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Report: AIDS in
Africa may be overstated

Report: AIDS in
Africa may be overstated

Rural areas in Africa aren't hit as hard as expected by HIV, say researchers.

Although most global researchers estimate the HIV prevalence rate in a country based on the percentage of pregnant women at prenatal clinics found to be HIV-positive, that approach could be producing wildly inaccurate estimates, The Washington Post reports. In Rwanda, for example, the United Nations estimated the HIV prevalence rate to be 13%, but a new nationwide HIV survey shows that among residents ages 15 to 49 the rate is actually about 3%. Some groups had claimed Rwanda's rate was as high as 30%.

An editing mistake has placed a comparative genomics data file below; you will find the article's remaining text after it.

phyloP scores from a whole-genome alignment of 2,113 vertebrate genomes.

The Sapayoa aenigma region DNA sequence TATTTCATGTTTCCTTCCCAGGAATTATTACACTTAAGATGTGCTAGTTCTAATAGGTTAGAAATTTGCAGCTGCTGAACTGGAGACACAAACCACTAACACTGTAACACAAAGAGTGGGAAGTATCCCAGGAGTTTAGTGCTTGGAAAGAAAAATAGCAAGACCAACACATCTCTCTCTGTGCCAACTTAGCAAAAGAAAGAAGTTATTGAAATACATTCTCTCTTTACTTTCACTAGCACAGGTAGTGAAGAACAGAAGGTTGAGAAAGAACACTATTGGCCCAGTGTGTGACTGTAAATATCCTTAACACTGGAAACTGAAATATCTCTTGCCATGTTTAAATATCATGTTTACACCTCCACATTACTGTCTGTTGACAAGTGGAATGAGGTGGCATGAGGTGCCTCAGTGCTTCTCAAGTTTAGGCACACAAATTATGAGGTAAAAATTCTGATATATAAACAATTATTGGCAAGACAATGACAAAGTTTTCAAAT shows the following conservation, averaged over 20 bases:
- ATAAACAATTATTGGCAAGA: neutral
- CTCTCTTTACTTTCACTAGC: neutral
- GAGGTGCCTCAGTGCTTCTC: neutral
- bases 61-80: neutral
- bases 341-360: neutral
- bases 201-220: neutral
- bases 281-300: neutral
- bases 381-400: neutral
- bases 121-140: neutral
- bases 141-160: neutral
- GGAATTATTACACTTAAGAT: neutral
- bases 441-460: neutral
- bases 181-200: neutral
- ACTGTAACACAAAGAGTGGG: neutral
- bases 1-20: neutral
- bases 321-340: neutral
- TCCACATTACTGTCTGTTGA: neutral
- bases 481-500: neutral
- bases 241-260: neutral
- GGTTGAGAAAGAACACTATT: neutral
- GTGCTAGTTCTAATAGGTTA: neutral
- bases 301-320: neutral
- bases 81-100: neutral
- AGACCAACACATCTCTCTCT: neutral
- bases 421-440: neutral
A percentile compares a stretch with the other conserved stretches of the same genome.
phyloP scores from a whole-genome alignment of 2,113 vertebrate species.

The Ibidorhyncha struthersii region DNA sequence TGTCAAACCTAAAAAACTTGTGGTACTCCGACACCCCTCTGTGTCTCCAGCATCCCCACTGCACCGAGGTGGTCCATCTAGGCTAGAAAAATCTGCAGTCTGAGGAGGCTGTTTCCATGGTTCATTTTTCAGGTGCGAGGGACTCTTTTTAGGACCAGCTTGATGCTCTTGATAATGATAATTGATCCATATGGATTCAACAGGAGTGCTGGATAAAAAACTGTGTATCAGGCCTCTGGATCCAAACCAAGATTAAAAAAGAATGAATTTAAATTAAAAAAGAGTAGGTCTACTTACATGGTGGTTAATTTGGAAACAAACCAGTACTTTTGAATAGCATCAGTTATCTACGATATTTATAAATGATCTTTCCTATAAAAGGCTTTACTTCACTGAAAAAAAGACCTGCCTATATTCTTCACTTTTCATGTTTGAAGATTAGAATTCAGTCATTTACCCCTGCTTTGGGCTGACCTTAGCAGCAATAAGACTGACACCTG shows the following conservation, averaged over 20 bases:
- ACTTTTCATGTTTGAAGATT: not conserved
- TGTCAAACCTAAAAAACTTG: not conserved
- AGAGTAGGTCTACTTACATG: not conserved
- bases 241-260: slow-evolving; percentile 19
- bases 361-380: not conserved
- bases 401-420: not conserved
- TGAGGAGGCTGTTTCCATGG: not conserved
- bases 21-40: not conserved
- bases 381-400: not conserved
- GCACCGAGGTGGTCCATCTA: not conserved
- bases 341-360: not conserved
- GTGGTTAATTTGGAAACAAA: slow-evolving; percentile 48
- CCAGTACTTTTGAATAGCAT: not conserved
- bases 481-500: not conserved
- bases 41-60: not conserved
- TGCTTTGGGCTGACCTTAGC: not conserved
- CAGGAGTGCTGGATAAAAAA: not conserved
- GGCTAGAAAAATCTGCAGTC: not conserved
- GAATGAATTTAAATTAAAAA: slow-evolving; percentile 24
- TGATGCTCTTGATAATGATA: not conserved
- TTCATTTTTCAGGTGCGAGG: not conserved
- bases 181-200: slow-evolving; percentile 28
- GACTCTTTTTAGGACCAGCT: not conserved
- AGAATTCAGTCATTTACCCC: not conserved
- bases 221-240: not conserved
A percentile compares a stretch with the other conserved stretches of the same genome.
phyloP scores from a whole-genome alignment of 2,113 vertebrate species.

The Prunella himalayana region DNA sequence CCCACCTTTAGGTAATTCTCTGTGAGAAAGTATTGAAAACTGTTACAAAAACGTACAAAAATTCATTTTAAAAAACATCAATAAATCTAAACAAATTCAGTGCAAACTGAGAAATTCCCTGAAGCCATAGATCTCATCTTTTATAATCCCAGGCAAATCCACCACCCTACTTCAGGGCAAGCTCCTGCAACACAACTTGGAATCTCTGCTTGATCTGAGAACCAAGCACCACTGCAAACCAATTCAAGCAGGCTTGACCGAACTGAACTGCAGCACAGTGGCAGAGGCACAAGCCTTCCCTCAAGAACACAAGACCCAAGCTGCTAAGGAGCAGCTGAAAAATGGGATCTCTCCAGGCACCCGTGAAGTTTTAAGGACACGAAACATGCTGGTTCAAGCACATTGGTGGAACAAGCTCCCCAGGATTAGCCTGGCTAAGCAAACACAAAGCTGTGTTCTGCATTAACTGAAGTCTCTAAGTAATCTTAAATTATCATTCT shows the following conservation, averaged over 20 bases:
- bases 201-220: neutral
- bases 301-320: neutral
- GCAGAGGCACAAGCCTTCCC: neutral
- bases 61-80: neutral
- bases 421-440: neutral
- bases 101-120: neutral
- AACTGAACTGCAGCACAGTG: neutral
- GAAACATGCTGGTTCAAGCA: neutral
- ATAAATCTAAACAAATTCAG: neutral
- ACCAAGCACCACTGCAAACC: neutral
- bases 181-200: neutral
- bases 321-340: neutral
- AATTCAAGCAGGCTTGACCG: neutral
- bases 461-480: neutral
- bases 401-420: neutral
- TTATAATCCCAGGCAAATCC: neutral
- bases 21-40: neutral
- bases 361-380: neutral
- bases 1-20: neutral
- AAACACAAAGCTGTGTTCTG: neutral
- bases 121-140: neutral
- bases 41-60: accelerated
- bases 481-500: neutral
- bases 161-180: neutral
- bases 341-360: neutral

Researchers say using data from prenatal clinics results doesn't reflect the true nature of the disease in a country. The estimates were skewed in favor of young, sexually active women in areas with prenatal clinics, typically larger cities. Nation-by-nation surveys have shown that these urban areas have much higher HIV rates than a country's general population.

These statistical modeling approaches have greatly overestimated the spread of the disease in eastern and western Africa, they say. But the estimates are much more accurate in southern Africa, where HIV's impact is far greater than in other parts of the continent, according to researchers. HIV prevalence rates are alarmingly high in South Africa, Botswana, Swaziland, and Zimbabwe.

In Botswana numerous studies have shown that about 35% of the nation's adults are HIV-positive; in Francistown, Botswana's second-largest city, nearly 45% of men and 70% of women ages 30 to 34 are infected. (The Advocate)

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